Learning the ropes from a seasoned pro

In 2001 a fellow by the name of Sam Hoerter published the second edition of “The Airport Management Primer.” This document is chock full of interesting observations and unique insights. It is an absolute goldmine of information that is pertinent to the management and operation of airports large and small. For an intellectual assault on a technical subject, it is a remarkably easy read that borders on being truly entertaining.

Clocking in at 84 pages, the remarkably conversational tone of this publication belies its real value in the marketplace. The Airport Management Primer is a “must read” for anyone who feels they are even casually drawn to the idea of managing, marketing, or operating an airport.

Hoerter knows of what he writes. The retired director of the Charleston County Aviation Authority spent two decades overseeing the management and operation of Charleston County’s three airports, which showed a marked improvement over the period of time he was at the top of that particular pyramid.

You can find a copy of Hoerter’s publication, free of charge, on the Internet. The book is available as a PDF, which downloads quickly due to its lack of complex graphics. This is a book filled with words, ideas, explanations, and rock-solid information. There are no pretty pictures hidden inside this beautifully written compendium of airport management.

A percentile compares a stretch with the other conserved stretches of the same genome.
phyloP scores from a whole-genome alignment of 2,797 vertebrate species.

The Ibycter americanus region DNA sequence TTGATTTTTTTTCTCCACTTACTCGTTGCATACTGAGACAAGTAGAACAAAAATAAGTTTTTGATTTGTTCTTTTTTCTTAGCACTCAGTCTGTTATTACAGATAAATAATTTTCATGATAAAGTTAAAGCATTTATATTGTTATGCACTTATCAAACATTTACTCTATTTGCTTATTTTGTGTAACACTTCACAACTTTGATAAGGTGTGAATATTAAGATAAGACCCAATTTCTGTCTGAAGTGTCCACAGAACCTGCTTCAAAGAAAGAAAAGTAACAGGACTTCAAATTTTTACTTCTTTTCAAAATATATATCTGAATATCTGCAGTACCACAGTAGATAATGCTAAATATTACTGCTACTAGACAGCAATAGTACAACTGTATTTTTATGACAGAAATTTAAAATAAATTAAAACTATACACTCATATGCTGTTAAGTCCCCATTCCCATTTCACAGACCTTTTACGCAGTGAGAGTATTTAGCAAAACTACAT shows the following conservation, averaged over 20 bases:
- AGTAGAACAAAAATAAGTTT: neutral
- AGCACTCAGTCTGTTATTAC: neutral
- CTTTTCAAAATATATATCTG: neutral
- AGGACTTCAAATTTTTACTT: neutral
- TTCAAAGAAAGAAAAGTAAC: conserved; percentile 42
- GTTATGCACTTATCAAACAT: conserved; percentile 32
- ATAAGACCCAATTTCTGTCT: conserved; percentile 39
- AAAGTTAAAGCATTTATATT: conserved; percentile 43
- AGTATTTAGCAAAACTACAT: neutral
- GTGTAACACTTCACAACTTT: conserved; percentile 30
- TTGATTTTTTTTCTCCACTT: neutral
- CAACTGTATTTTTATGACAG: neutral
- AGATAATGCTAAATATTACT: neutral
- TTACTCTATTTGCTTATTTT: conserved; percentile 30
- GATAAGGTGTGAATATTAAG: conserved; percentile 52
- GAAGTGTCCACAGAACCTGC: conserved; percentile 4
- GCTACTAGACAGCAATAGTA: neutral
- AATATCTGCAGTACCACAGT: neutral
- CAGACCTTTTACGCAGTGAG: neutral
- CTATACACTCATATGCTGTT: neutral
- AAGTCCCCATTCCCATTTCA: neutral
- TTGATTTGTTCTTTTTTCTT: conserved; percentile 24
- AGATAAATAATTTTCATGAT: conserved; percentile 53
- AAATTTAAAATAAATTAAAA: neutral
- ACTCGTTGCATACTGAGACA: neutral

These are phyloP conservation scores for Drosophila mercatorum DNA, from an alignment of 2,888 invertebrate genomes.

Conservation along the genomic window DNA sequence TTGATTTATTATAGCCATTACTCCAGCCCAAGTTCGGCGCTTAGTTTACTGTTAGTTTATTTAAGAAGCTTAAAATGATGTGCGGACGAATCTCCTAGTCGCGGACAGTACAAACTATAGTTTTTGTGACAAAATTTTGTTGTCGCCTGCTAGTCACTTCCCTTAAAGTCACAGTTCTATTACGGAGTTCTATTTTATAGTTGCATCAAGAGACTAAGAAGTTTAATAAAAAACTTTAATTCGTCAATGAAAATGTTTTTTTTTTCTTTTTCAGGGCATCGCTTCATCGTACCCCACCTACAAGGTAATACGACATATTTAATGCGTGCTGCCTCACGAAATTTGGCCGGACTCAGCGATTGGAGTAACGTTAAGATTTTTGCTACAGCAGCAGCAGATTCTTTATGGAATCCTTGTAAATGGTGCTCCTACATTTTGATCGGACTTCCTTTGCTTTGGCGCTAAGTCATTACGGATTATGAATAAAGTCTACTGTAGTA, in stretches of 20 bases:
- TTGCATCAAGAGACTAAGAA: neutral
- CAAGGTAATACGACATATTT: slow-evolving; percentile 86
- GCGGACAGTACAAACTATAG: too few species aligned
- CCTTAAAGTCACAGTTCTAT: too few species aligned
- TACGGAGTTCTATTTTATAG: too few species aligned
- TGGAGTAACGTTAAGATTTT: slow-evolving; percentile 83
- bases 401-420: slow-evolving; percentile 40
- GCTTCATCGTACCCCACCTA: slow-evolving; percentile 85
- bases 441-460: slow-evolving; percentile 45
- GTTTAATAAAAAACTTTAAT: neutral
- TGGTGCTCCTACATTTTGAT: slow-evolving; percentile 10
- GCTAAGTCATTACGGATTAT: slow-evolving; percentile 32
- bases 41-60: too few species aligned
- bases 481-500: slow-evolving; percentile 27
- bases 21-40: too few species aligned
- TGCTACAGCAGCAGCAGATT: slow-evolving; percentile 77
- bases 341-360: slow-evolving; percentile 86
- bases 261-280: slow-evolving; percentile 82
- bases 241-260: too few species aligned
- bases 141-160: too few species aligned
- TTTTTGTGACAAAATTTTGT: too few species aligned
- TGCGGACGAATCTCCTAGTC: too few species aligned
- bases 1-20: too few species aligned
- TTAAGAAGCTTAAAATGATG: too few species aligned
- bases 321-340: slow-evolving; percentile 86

Grab your own copy at: http://www.secaaae.org/PRIMER.pdf

You’ll be glad you did.

Jamie Beckett is a CFI and A&P mechanic who stepped into the political arena in an effort to promote and protect GA at his local airport. You can reach him at Jamie@GeneralAviationNews.com.

Comments

  1. Aviation has certainly changed since 2001, Jason. There is no doubt about that. But just as flight instructors continue to teach stalls, steep turns, and crosswind landing techniques, Mr. Hoerter’s primer has real value, even if it is 9 years old.

    The section on terminology is a true gift to administrator’s with no aviation background, and the discussion of airport ownership and management structures is without doubt a valuable reference. Even the admittedly generalized presentation of expenses and revenue profiles includes a wealth of information that could be put to good use, in any economic or political climate.

    While aviation has changed, management responsibilities have stayed more or less the same over the past decade. I truly believe there is great value in the short book Mr Hoerter has given us.

    Of course if there is a specific passage or section that is out of date and no longer valid – that specific constructive critique would be of great value too.

  2. Jason Behm says:

    I appreciate the comments, but basically a book published in 2001 in regards to airport management might as well have been published in 1950. The airport industry has changed significantly in the last 9 years after 911. This book has some good insight, but if a person interested in running an airport plans to use this book as a guide they are in for a rude awakening.

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